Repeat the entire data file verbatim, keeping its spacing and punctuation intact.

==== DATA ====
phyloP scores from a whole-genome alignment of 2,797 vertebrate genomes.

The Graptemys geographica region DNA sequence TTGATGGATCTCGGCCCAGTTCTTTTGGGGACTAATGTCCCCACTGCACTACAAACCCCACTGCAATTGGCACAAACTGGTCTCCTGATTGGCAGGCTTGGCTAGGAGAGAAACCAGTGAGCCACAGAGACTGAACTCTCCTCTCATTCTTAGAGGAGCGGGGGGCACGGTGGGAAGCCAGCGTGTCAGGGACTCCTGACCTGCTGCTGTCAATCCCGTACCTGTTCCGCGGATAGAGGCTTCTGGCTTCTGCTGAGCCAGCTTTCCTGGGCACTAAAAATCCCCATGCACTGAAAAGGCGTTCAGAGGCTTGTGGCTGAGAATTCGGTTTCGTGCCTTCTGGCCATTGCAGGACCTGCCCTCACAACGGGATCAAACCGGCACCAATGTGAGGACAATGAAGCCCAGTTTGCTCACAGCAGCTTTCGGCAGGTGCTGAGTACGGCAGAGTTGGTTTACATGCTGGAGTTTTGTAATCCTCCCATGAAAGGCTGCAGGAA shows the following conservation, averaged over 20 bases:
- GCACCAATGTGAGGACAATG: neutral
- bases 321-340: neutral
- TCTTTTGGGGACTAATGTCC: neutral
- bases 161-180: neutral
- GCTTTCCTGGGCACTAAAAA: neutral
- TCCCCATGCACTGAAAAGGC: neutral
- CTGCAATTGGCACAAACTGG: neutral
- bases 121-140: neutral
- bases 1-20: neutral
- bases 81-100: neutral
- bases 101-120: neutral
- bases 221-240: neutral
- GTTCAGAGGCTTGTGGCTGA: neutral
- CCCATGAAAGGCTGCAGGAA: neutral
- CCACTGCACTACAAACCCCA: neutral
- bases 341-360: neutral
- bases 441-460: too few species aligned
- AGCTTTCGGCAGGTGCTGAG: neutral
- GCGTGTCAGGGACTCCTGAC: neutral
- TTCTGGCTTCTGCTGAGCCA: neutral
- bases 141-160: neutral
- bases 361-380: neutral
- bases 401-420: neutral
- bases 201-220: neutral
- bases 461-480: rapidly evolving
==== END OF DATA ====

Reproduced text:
phyloP scores from a whole-genome alignment of 2,797 vertebrate genomes.

The Graptemys geographica region DNA sequence TTGATGGATCTCGGCCCAGTTCTTTTGGGGACTAATGTCCCCACTGCACTACAAACCCCACTGCAATTGGCACAAACTGGTCTCCTGATTGGCAGGCTTGGCTAGGAGAGAAACCAGTGAGCCACAGAGACTGAACTCTCCTCTCATTCTTAGAGGAGCGGGGGGCACGGTGGGAAGCCAGCGTGTCAGGGACTCCTGACCTGCTGCTGTCAATCCCGTACCTGTTCCGCGGATAGAGGCTTCTGGCTTCTGCTGAGCCAGCTTTCCTGGGCACTAAAAATCCCCATGCACTGAAAAGGCGTTCAGAGGCTTGTGGCTGAGAATTCGGTTTCGTGCCTTCTGGCCATTGCAGGACCTGCCCTCACAACGGGATCAAACCGGCACCAATGTGAGGACAATGAAGCCCAGTTTGCTCACAGCAGCTTTCGGCAGGTGCTGAGTACGGCAGAGTTGGTTTACATGCTGGAGTTTTGTAATCCTCCCATGAAAGGCTGCAGGAA shows the following conservation, averaged over 20 bases:
- GCACCAATGTGAGGACAATG: neutral
- bases 321-340: neutral
- TCTTTTGGGGACTAATGTCC: neutral
- bases 161-180: neutral
- GCTTTCCTGGGCACTAAAAA: neutral
- TCCCCATGCACTGAAAAGGC: neutral
- CTGCAATTGGCACAAACTGG: neutral
- bases 121-140: neutral
- bases 1-20: neutral
- bases 81-100: neutral
- bases 101-120: neutral
- bases 221-240: neutral
- GTTCAGAGGCTTGTGGCTGA: neutral
- CCCATGAAAGGCTGCAGGAA: neutral
- CCACTGCACTACAAACCCCA: neutral
- bases 341-360: neutral
- bases 441-460: too few species aligned
- AGCTTTCGGCAGGTGCTGAG: neutral
- GCGTGTCAGGGACTCCTGAC: neutral
- TTCTGGCTTCTGCTGAGCCA: neutral
- bases 141-160: neutral
- bases 361-380: neutral
- bases 401-420: neutral
- bases 201-220: neutral
- bases 461-480: rapidly evolving